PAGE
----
I ask students to study a colorful picture of tropical fish (the lesson image). As simple as it sounds, the alluring colors attract students, and pulls their interest into the task. To start the conversation, I ask students:
What different types of fish they see in the tank, how would you describe these fish?
Which type of fish is a majority?
How could you figure out how many of each type of fish there are?
Students work with their table partner to consider the answers to these questions. After rotating and facilitating thinking, I announce to the class some of the teachable moments that I've noticed. This gives students the opportunity to collaborate with each other without high-stakes accountability and fear of being incorrect in front of their classmates. I use cold calling in the next section, but students have had a chance to think about this situation before hand for about 5 minutes.
I ask, "How can you write an expression that represents all the fish in the tank?" (List the numbers for each type of fish and add them.)
I ask students to suppose that three of orange type fish were removed from the tank, "How would that affect the expression?" (There would be three fewer total fish. I could subtract 3 from the number of orange fish.)
I have students look at the striped fish in the picture. The aquarium has decided to double the number of this type of fish in the tank. "What would you do now to determine the new number of this type of fish? ...total number of fish in the aquarium? (I would multiply the "right now" number of fish by 2. Then I would change the old number with the new number in the expression.)
It's my goal here to lead students to see that using numeric expressions is a good strategy to find total numbers.
Background Knowledge: In 4th grade, students interpreted equations as comparisons, wrote equations to represent comparisons, and multiplied or divided to solve word problems involving comparisons.
It's important for students to understand that grouping symbols affect the value of an expression by changing the order in which the operations are performed. Students have to be able to evaluate numerical expressions that have grouping symbols and write simple numerical expressions that record calculations with numbers. A numerical expression doesn't include variables and has just one possible value.
I have students imagine that they are filling aquariums of different fish. (This works for us because we recently went on a field trip to the beach, to study the Ocean ecosystem and took a small ferry boat.) Small fish are in groups of four. Medium sized fish are in groups of two. Large fish are single. All of the aquariums contain each type of fish and there may be more than one correct answer.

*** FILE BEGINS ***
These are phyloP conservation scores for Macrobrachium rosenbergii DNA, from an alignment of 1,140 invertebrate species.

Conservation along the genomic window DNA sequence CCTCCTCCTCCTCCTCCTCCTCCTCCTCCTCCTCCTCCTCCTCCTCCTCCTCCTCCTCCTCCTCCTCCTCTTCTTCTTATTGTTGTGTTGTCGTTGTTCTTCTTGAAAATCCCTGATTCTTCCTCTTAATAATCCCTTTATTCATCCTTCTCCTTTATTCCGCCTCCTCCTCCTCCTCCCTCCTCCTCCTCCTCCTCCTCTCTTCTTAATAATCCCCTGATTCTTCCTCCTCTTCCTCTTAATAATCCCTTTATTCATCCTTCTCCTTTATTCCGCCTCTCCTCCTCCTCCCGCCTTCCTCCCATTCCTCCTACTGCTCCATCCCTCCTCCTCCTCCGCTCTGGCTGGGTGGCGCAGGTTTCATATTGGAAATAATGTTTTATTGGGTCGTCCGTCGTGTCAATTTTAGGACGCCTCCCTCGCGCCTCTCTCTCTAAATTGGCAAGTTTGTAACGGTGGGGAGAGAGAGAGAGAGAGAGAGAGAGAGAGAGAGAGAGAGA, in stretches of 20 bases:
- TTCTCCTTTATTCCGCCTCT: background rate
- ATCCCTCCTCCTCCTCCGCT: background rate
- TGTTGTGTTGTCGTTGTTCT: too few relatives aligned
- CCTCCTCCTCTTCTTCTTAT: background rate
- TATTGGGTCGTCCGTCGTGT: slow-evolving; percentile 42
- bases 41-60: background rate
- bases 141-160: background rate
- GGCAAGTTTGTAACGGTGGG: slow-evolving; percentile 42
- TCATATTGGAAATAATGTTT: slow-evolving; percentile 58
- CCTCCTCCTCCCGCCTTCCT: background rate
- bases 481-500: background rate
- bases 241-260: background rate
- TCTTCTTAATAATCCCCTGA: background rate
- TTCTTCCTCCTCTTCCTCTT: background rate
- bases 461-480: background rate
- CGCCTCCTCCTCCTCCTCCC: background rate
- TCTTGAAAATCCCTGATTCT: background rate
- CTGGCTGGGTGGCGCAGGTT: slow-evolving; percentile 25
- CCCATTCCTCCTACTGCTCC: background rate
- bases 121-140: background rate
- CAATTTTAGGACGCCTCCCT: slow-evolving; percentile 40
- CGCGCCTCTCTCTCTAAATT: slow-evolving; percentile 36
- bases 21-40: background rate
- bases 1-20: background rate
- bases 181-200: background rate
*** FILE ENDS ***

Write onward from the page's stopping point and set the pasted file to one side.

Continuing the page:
Aquarium A has 20 fish with more medium fish than small fish and more small fish than large fish. Aquarium B has 15 fish with more small fish than medium fish and more medium fish than large fish.
I cold call upon students to show their drawings, and explain their thinking.
Aquarium A: 5 groups of medium fish (10 fish), 2 groups of small fish (8 fish), and 2 large fish (2 fish).
Aquarium B: 2 groups of small fish (8 fish), 3 groups of medium fish (6 fish), and 1 large fish (1 fish).
To further practice, and get into the standard: we use the GP notes 1 to understand Order of Operations and Parentheses.
Students use MP - Reason abstractly and quantitatively to use properties of operations to interpret expressions. Students work with their table partner as I facilitate and rotate. Students evaluate the following expressions without evaluating them:
Problem 1: 19- (6 + 6) and 19 - 6 + 6
Problem 2: A bouquet of flowers contains 4 yellow carnations, 3 red roses, and 5 pink tulips. Which expression represents how many flowers are in 10 bouquets.
a) 10 x (4 + 3 + 5) b) 10 x 4 + 3 + 5
c) (10 x 4) + 3 + 5 d) 4 + 3 + 5 x 10
I provide both a computation problem and a word problem to expose students to both types of questions in respect to the same objective. This way, I can see why students may get one or both questions wrong.
To close out this lesson, I have students analyze a sample student's answer for the sample problem we went through in the Guided Practice. I do this because I want my students to see a non-example. To explain it well means having to understand something that much better. By switching the way I have students do math problems it increases participation and decreases potential behavioral issues.
"Zac wrote the expression 10 - 3 + 5 to represent the problem. Explain why the expression he wrote is not correct."
In Zac's expression, the number of non-fiction books is subtracted from the total and then the number of fiction books is added. This gives the incorrect answer of 12. The correct expression, 10 - (3 + 5), uses parentheses to show that the numbers of nonfiction books and fiction books are added first, and then the sum is subtracted from the total.
This is quite an easy problem, but we are reviewing, doing test-prep, and some of my students still need me to break this down this far before adding more complicated tasks.